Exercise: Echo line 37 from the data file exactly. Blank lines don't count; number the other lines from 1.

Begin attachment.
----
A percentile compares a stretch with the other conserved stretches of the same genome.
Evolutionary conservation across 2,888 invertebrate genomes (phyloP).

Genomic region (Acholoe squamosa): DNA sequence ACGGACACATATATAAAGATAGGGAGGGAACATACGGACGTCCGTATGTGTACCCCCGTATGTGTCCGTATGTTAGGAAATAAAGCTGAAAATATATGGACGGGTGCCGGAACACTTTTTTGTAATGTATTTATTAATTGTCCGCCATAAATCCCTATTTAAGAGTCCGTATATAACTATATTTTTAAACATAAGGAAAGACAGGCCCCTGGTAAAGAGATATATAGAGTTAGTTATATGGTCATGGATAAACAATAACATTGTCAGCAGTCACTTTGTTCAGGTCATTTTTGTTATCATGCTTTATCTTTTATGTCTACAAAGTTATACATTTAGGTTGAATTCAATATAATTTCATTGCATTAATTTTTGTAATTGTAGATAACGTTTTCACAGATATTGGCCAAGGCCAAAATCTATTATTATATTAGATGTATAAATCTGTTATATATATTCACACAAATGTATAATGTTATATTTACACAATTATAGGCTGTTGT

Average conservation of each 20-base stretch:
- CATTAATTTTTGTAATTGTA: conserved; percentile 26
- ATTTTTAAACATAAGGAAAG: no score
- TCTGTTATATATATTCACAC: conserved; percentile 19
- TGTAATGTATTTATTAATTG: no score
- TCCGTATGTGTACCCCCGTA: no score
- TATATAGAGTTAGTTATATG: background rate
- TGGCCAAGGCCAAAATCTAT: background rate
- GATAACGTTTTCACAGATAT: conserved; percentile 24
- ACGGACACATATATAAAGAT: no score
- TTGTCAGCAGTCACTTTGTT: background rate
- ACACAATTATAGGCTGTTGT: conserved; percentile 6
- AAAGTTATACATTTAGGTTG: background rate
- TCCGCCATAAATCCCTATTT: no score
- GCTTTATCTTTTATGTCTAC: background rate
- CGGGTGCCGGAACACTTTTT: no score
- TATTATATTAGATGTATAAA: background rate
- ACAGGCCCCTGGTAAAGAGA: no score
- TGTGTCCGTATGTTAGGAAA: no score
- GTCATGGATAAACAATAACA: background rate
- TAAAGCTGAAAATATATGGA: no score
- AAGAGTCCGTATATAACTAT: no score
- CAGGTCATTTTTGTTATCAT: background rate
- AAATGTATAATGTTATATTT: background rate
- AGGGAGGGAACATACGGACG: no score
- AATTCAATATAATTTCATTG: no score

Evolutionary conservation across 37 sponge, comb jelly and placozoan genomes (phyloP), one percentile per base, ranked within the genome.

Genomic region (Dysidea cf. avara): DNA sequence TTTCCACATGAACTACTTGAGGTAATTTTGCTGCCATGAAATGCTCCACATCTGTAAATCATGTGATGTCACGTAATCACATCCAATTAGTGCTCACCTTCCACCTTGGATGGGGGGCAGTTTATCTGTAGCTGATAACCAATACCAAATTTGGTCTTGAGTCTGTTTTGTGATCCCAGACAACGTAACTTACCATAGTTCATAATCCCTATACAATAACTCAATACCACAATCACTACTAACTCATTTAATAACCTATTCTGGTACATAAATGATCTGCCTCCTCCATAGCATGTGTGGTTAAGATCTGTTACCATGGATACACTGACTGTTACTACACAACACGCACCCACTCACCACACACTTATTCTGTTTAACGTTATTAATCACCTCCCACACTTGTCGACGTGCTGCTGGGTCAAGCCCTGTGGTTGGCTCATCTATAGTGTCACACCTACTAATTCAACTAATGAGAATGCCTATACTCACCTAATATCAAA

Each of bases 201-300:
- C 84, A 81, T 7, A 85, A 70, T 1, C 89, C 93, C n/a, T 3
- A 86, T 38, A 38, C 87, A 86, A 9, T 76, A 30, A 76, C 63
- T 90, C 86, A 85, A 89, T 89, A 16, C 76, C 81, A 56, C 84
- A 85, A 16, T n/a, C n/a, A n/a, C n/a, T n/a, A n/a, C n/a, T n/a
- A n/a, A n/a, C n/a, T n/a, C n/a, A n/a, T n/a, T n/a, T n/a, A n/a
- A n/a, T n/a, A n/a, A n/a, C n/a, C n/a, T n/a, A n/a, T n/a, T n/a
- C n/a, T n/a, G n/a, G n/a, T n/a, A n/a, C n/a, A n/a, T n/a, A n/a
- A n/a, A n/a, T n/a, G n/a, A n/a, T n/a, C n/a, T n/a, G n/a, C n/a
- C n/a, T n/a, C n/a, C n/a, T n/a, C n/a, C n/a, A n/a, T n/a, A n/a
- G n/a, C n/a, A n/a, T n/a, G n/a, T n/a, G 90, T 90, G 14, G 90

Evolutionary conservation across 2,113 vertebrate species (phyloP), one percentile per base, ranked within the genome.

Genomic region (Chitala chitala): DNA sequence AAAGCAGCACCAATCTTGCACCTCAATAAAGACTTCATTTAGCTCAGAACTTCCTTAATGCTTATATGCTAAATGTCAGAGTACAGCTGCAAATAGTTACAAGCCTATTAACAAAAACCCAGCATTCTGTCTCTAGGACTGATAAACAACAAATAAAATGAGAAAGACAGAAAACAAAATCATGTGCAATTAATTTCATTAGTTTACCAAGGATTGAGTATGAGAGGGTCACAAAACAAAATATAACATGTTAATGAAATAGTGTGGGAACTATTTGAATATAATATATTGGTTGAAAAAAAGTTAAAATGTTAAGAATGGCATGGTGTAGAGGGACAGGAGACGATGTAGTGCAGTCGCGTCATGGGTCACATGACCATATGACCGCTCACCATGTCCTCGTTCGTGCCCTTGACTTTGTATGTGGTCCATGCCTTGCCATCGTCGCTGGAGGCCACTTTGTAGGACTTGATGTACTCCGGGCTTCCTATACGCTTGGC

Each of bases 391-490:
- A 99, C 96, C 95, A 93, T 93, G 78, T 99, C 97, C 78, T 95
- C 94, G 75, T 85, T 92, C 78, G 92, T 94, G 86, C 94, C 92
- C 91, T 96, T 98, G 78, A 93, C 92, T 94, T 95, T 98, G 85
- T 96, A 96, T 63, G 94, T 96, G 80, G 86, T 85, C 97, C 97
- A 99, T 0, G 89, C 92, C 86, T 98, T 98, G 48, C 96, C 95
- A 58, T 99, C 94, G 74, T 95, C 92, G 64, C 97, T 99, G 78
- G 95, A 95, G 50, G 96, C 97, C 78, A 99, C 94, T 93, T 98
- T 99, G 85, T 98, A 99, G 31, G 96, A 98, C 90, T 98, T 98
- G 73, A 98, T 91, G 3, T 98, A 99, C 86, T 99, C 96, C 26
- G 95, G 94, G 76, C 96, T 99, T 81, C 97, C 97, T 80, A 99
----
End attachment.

- A n/a, A n/a, C n/a, T n/a, C n/a, A n/a, T n/a, T n/a, T n/a, A n/a